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Gluestick Bunny Mermaids

From a young age, Kelsey Simpson has found satisfaction from putting together her own personally crafted publications.

“When I was about 6 or 7 years old, I was told that my grandfather was a war correspondent for the Indianapolis Star,” Simpson says. “I thought that was really cool, and I decided to start a neighborhood newsletter with my grandma. So that was kind of like my first zine, and I did that for a long time as a kid.”

Now decades down the line, the 27-year-old Simpson –— who has frequently contributed to NUVO’s pages as a freelance writer — is in the final stages of preparation to host Indianapolis’ second annual Gluestick zine festival in Irvington on Saturday, July 8. 

After doubling in size since last year, Gluestick 2017 will feature between 50 to 60 zinesters selling and showing off their work, with workshops and live music performances also taking place throughout the day. Due to its growth, the all-ages fest will be a block party of sorts this year with participants showing off their zines at 10 Johnson Avenue coffee shop, the Irving Theater and Irvington Vinyl between noon and 5 p.m. On July 7, a zine-themed art gallery will also open in conjunction with the festival at Herron School of Art and Design.

Following the days of making neighborhood-centric zines with her grandma, Simpson discovered her love for punk rock, which eventually led her to start a new zine with her friend titled Youth Culture Killed My Dog. Running from 2002 to 2008, the publication served as a gateway for Simpson to get connected with Indy’s all-ages creative community — a community that had a lot to do with her starting Gluestick.

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Art for Staple, Fold, Riot! Zine art show at Herron

“When I was younger, I was involved in the all-ages music community, and it kind of helped shape a lot of what I am,” says Simpson, who now plays in notable local bands like Cheetah Priest and the Gizmos. “I still want to hold that torch for community and arts, connecting people that maybe wouldn’t be connected unless it was for art, music or zines.”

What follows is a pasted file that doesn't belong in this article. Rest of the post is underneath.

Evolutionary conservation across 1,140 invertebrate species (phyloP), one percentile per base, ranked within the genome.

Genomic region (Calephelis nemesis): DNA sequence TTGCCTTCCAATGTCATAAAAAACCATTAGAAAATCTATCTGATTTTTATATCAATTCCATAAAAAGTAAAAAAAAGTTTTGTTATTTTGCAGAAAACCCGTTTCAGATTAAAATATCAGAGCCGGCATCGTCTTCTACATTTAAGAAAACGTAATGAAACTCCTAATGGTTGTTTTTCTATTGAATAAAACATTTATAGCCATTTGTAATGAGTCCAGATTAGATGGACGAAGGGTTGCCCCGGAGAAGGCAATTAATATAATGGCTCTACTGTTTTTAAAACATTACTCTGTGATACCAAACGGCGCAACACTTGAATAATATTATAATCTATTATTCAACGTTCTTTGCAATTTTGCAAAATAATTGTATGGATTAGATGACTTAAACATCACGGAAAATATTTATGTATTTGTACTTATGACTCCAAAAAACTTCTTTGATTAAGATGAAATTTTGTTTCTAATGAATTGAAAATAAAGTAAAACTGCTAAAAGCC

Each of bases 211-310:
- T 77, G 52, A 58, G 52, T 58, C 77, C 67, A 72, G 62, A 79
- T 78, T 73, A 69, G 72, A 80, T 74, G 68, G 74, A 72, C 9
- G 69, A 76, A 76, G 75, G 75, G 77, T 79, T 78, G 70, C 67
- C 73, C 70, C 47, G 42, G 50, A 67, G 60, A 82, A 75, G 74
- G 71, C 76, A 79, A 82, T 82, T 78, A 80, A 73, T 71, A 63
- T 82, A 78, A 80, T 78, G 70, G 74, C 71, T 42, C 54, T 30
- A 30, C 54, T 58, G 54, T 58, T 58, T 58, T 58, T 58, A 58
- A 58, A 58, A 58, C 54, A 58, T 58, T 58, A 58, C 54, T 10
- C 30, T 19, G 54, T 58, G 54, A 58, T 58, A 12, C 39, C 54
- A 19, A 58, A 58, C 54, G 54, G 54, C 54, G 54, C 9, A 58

Like Simpson, Indianapolis native and Gluestick keynote speaker Mark Murrmann came into the world of zines during a formative time of his life. 

“I started Sty Zine in 1991 with a friend of mine, Matt Lingenfelter,” says the Broad Ripple High School graduate. “I had no idea what a zine was, but we were trying to start a skateboard company and realized that was a lot more expensive and harder than we imagined.” 

Over the years, Sty Zine grew in popularity, even after Murrmann moved to Bloomington for college. With his zine work, Murrmann was also preparing himself for jobs that he’d attain later in life.

“When I was living in Bloomington, we used to have shows in our basement two or three times a week, so I’d be taking pictures of the bands and talking to bands that were on tour,” Murrmann says. “I’d do a lot of band photos and stuff, and that all kind of spurred my interest in photography, which is my main thing today.”

Now many years down the line, Murrmann is the photo editor at bimonthly political magazine Mother Jones — a position he’s held for 10 years. In looking back at how he wound up where he is today, he can safely say that zines had a lot to do with it. 

Sty Zine has completely driven me to where I am,” Murrman says. “It’s definitely been the catalyst that’s really kicked me off to the career that I have as the photo editor at Mother Jones.” 

With so much gratitude for his Indy zine past, he was very excited when Simpson asked him to be a part of Gluestick 2017.

“Going back to Gulcher or even farther, the history of zines in Indiana has always been pretty strong, so it’s cool that they’re building on the history and tradition of zines in Indiana,” Murrmann says.

In addition to celebrating this history, Simpson hopes that some festival-goers might be encouraged to create their own zines too.

“The more creative events that are happening in Indianapolis that are accessible to everyone, the more we’re going to be able to grow positivity and arts in the community,” she concludes. “There aren’t a lot of opportunities for anyone to show up and do something, and with zines anyone can learn how to do it. Kids can do it. You can do it with your grandma. And, it’s something physical that represents you, and you can always have it with you.” 

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